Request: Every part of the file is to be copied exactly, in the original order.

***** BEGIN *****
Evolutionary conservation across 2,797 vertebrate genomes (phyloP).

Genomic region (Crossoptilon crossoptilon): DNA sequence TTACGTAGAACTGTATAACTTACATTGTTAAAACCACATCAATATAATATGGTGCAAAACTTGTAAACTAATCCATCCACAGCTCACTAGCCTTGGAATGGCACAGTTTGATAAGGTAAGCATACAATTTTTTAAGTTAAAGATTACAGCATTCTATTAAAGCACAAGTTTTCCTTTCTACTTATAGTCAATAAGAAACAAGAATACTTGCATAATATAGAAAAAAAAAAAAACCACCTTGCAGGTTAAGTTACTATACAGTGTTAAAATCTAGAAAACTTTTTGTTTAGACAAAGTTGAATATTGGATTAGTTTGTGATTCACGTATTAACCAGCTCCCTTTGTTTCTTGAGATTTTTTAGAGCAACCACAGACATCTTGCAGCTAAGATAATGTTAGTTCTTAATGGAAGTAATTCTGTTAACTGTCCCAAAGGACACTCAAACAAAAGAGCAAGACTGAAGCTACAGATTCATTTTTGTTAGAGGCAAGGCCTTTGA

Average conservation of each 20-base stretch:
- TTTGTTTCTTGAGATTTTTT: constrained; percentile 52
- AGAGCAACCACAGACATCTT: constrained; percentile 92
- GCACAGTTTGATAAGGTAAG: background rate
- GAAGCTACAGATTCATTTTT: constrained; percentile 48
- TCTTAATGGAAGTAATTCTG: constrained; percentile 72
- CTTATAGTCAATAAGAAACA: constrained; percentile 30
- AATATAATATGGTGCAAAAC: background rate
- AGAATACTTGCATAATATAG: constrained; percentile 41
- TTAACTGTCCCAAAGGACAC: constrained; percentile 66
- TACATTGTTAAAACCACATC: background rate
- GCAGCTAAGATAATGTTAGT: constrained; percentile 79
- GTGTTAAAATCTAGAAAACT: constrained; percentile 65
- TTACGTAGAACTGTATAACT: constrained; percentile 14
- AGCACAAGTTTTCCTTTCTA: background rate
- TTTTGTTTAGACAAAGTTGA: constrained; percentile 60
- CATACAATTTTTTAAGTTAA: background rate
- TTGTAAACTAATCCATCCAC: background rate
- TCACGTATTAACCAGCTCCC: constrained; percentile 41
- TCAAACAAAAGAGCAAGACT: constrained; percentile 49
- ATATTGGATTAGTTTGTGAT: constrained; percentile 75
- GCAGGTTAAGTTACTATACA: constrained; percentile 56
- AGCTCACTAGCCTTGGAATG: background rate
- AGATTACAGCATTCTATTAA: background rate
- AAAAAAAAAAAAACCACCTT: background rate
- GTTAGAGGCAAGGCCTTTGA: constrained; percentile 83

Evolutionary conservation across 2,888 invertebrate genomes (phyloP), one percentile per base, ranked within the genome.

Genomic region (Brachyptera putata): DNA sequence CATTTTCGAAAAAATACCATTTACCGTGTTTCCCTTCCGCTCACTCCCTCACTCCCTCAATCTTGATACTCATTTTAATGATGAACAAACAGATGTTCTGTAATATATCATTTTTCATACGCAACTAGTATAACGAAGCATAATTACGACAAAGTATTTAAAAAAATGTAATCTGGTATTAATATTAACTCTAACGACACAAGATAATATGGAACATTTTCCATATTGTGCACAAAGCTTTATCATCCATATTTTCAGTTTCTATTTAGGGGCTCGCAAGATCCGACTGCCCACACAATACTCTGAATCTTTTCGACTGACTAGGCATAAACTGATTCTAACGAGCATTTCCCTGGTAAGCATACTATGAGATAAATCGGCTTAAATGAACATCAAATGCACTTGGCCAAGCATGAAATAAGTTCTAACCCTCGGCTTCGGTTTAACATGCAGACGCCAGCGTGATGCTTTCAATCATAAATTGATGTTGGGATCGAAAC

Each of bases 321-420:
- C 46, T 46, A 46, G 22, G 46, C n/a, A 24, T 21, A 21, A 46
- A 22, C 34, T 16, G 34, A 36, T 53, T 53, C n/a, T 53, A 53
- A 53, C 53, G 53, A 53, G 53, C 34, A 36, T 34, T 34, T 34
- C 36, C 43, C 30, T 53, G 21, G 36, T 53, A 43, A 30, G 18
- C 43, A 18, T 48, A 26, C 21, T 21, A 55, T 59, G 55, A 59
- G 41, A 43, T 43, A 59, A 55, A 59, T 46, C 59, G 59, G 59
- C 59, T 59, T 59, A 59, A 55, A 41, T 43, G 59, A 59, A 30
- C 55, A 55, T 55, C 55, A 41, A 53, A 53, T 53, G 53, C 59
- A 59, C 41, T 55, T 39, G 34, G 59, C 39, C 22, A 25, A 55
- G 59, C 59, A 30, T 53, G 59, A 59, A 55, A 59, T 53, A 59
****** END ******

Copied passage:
Evolutionary conservation across 2,797 vertebrate genomes (phyloP).

Genomic region (Crossoptilon crossoptilon): DNA sequence TTACGTAGAACTGTATAACTTACATTGTTAAAACCACATCAATATAATATGGTGCAAAACTTGTAAACTAATCCATCCACAGCTCACTAGCCTTGGAATGGCACAGTTTGATAAGGTAAGCATACAATTTTTTAAGTTAAAGATTACAGCATTCTATTAAAGCACAAGTTTTCCTTTCTACTTATAGTCAATAAGAAACAAGAATACTTGCATAATATAGAAAAAAAAAAAAACCACCTTGCAGGTTAAGTTACTATACAGTGTTAAAATCTAGAAAACTTTTTGTTTAGACAAAGTTGAATATTGGATTAGTTTGTGATTCACGTATTAACCAGCTCCCTTTGTTTCTTGAGATTTTTTAGAGCAACCACAGACATCTTGCAGCTAAGATAATGTTAGTTCTTAATGGAAGTAATTCTGTTAACTGTCCCAAAGGACACTCAAACAAAAGAGCAAGACTGAAGCTACAGATTCATTTTTGTTAGAGGCAAGGCCTTTGA

Average conservation of each 20-base stretch:
- TTTGTTTCTTGAGATTTTTT: constrained; percentile 52
- AGAGCAACCACAGACATCTT: constrained; percentile 92
- GCACAGTTTGATAAGGTAAG: background rate
- GAAGCTACAGATTCATTTTT: constrained; percentile 48
- TCTTAATGGAAGTAATTCTG: constrained; percentile 72
- CTTATAGTCAATAAGAAACA: constrained; percentile 30
- AATATAATATGGTGCAAAAC: background rate
- AGAATACTTGCATAATATAG: constrained; percentile 41
- TTAACTGTCCCAAAGGACAC: constrained; percentile 66
- TACATTGTTAAAACCACATC: background rate
- GCAGCTAAGATAATGTTAGT: constrained; percentile 79
- GTGTTAAAATCTAGAAAACT: constrained; percentile 65
- TTACGTAGAACTGTATAACT: constrained; percentile 14
- AGCACAAGTTTTCCTTTCTA: background rate
- TTTTGTTTAGACAAAGTTGA: constrained; percentile 60
- CATACAATTTTTTAAGTTAA: background rate
- TTGTAAACTAATCCATCCAC: background rate
- TCACGTATTAACCAGCTCCC: constrained; percentile 41
- TCAAACAAAAGAGCAAGACT: constrained; percentile 49
- ATATTGGATTAGTTTGTGAT: constrained; percentile 75
- GCAGGTTAAGTTACTATACA: constrained; percentile 56
- AGCTCACTAGCCTTGGAATG: background rate
- AGATTACAGCATTCTATTAA: background rate
- AAAAAAAAAAAAACCACCTT: background rate
- GTTAGAGGCAAGGCCTTTGA: constrained; percentile 83

Evolutionary conservation across 2,888 invertebrate genomes (phyloP), one percentile per base, ranked within the genome.

Genomic region (Brachyptera putata): DNA sequence CATTTTCGAAAAAATACCATTTACCGTGTTTCCCTTCCGCTCACTCCCTCACTCCCTCAATCTTGATACTCATTTTAATGATGAACAAACAGATGTTCTGTAATATATCATTTTTCATACGCAACTAGTATAACGAAGCATAATTACGACAAAGTATTTAAAAAAATGTAATCTGGTATTAATATTAACTCTAACGACACAAGATAATATGGAACATTTTCCATATTGTGCACAAAGCTTTATCATCCATATTTTCAGTTTCTATTTAGGGGCTCGCAAGATCCGACTGCCCACACAATACTCTGAATCTTTTCGACTGACTAGGCATAAACTGATTCTAACGAGCATTTCCCTGGTAAGCATACTATGAGATAAATCGGCTTAAATGAACATCAAATGCACTTGGCCAAGCATGAAATAAGTTCTAACCCTCGGCTTCGGTTTAACATGCAGACGCCAGCGTGATGCTTTCAATCATAAATTGATGTTGGGATCGAAAC

Each of bases 321-420:
- C 46, T 46, A 46, G 22, G 46, C n/a, A 24, T 21, A 21, A 46
- A 22, C 34, T 16, G 34, A 36, T 53, T 53, C n/a, T 53, A 53
- A 53, C 53, G 53, A 53, G 53, C 34, A 36, T 34, T 34, T 34
- C 36, C 43, C 30, T 53, G 21, G 36, T 53, A 43, A 30, G 18
- C 43, A 18, T 48, A 26, C 21, T 21, A 55, T 59, G 55, A 59
- G 41, A 43, T 43, A 59, A 55, A 59, T 46, C 59, G 59, G 59
- C 59, T 59, T 59, A 59, A 55, A 41, T 43, G 59, A 59, A 30
- C 55, A 55, T 55, C 55, A 41, A 53, A 53, T 53, G 53, C 59
- A 59, C 41, T 55, T 39, G 34, G 59, C 39, C 22, A 25, A 55
- G 59, C 59, A 30, T 53, G 59, A 59, A 55, A 59, T 53, A 59